The unending combat, killing, and violence has also resulted in increased suicide rates and mental health problems for US troops in Iraq. One out of every three Iraq veterans needs mental health treatment, according to the Journal of the American Medical Association. Many suffer from post-traumatic stress disorder (PTSD). Rates of depression and alcoholism are also high. According to the Associated Press, rates of soldiers at risk for suicide “are reminiscent of the increased suicide risk among returning soldiers in the Vietnam era.” The current suicide rate in the US Army is 17.3% - the highest level ever out of the 26 years that the army has kept records.

    US Quagmire

    The US government is facing a crisis in Iraq. They have failed to establish any of their true objectives in Iraq – which from the beginning were not to bring "freedom and democracy", but were to open up Iraq for plunder and exploitation by US corporations, and to establish a permanent military presence for the US army in the strategically valuable location of Iraq. The chief reason that the US has not been able to establish its hegemony in Iraq is the Iraqi resistance. The resistance in Iraq has organized strikes, demonstrations, and spontaneous protests in addition to continued battles against the 160,000 troops and 126,000 “security forces” (private armies such as Blackwater USA Corp) occupying their country. Declining troop morale is another concern for the occupation forces, as they are less and less able to convince soldiers to fight this war which is attempting to send humanity back to the dark ages.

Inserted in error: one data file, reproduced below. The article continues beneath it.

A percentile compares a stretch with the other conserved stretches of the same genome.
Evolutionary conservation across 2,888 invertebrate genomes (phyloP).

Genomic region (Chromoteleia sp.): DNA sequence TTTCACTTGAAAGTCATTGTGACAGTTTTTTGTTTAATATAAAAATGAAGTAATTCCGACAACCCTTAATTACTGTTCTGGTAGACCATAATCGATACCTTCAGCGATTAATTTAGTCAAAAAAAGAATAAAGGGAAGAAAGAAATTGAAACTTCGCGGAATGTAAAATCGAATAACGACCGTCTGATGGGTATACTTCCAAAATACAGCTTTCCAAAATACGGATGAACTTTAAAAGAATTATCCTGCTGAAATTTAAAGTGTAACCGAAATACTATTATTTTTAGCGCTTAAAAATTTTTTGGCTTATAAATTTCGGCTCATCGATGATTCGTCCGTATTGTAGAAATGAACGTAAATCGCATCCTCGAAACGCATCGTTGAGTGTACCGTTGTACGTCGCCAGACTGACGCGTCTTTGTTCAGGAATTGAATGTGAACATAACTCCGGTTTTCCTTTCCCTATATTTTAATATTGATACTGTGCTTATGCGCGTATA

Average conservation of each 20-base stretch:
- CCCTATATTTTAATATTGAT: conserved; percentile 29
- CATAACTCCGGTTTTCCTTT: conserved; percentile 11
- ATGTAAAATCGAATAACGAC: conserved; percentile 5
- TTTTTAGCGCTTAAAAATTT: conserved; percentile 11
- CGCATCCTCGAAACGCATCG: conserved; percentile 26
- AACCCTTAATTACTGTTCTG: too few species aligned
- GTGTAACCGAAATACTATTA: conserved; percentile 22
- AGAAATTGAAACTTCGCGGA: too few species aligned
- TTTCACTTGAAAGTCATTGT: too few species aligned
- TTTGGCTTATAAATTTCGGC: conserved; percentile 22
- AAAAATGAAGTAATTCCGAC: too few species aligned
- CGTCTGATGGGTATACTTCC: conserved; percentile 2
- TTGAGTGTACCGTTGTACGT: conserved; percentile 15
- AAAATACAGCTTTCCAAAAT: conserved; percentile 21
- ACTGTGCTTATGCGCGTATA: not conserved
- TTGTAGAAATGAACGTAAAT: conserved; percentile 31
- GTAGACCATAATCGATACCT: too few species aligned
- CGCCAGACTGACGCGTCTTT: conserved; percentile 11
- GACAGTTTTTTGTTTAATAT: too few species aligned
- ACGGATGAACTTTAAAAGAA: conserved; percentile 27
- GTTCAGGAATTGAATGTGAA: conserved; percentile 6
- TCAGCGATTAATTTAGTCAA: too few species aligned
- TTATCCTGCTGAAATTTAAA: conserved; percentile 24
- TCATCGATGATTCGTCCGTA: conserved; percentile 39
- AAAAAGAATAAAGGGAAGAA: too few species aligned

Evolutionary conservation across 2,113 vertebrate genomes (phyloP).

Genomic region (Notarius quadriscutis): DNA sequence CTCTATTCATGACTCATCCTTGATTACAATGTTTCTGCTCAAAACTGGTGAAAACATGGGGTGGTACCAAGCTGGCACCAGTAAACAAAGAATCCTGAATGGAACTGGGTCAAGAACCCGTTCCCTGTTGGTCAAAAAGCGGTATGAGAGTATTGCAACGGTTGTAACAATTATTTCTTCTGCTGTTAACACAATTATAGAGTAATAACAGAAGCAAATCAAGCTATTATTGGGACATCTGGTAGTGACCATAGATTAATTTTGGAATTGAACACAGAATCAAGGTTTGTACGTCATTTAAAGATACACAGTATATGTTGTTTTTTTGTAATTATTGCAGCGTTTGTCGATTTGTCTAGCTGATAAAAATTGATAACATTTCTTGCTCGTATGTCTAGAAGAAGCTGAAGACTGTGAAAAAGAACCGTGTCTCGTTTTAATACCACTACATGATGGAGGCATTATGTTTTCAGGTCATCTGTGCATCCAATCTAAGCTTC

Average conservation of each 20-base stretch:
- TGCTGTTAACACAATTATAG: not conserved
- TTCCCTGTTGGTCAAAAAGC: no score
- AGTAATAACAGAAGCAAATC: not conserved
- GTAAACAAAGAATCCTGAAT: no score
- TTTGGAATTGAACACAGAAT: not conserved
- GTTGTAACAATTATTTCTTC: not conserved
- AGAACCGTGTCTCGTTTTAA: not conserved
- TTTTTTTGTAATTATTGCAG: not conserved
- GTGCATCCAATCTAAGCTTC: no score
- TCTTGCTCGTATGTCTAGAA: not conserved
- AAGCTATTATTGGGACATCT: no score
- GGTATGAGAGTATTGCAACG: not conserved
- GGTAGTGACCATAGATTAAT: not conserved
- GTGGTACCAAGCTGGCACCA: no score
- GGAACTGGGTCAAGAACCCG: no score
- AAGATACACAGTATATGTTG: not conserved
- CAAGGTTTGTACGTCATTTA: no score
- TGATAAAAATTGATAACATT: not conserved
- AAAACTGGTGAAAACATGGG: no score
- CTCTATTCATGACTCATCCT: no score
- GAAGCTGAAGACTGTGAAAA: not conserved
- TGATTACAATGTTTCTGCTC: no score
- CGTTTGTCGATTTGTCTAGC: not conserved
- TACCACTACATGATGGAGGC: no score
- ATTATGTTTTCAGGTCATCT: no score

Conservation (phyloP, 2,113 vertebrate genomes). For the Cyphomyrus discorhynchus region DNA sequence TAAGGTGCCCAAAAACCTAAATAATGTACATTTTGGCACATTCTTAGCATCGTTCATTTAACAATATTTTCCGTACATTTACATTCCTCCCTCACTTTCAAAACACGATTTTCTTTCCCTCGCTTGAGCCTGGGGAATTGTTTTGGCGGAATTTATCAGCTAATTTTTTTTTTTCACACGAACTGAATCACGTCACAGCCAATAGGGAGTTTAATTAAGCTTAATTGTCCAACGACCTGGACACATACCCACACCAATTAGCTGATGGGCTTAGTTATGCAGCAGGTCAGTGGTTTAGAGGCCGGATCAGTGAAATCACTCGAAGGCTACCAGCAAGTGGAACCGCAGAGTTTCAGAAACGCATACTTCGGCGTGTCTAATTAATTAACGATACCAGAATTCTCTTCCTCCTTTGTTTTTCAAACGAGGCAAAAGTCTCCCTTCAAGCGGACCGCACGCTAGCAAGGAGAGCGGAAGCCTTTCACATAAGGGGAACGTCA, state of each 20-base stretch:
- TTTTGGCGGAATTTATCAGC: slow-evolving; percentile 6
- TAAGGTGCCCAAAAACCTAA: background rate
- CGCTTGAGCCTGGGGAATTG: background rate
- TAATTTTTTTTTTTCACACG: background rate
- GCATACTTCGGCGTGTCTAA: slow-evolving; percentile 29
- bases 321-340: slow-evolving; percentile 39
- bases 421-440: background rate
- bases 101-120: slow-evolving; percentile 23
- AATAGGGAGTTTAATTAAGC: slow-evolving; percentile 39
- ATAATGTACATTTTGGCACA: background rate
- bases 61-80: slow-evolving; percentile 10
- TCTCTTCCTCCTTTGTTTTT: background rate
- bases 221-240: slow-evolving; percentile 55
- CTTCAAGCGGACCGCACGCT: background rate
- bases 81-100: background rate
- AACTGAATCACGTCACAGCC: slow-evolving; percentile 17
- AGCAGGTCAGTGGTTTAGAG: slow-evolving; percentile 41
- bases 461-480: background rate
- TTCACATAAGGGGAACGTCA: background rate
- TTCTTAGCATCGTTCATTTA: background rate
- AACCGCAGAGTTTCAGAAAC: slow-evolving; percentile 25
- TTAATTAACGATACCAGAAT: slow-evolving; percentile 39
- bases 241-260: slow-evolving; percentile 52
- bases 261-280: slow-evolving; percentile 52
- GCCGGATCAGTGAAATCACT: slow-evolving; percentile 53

It is not a matter of time that the US needs to “succeed” in Iraq. Everything over the last five years has proved that more time will only equal more crises for humanity as well as for the occupation forces in Iraq. But the US and UK are continuing their occupation of Iraq because they have little other option to solve their growing economic crisis. The occupation of Iraq is their attempt to secure their economic interests and therefore stave off the effects of the crisis of overproduction and falling rate of profit. It also means gaining a better strategic position – in terms of military and trade – over their imperialist competitors like Japan, France, Germany, etc.

    What solution to the Quagmire?

    The US is in a quagmire in Iraq. If they want a dignified way to leave, the occupation forces should get out of Iraq before the Iraqi people kick them out. Iraqi people have shown time and time again that they will not turn back in their fight for self-determination, in their fight for the interest of humanity over the interests of the US forces of imperialist destruction. Self-determination is the only way that Iraqi people will have the chance to develop the future of their country and tackle the problems of poverty, lack of infrastructure, lack of access to education, etc, that exist today. For our part here in Canada and everywhere else around the world, we cannot turn back in our fight alongside the people of Iraq. We must unite around a clear demand: OUT NOW!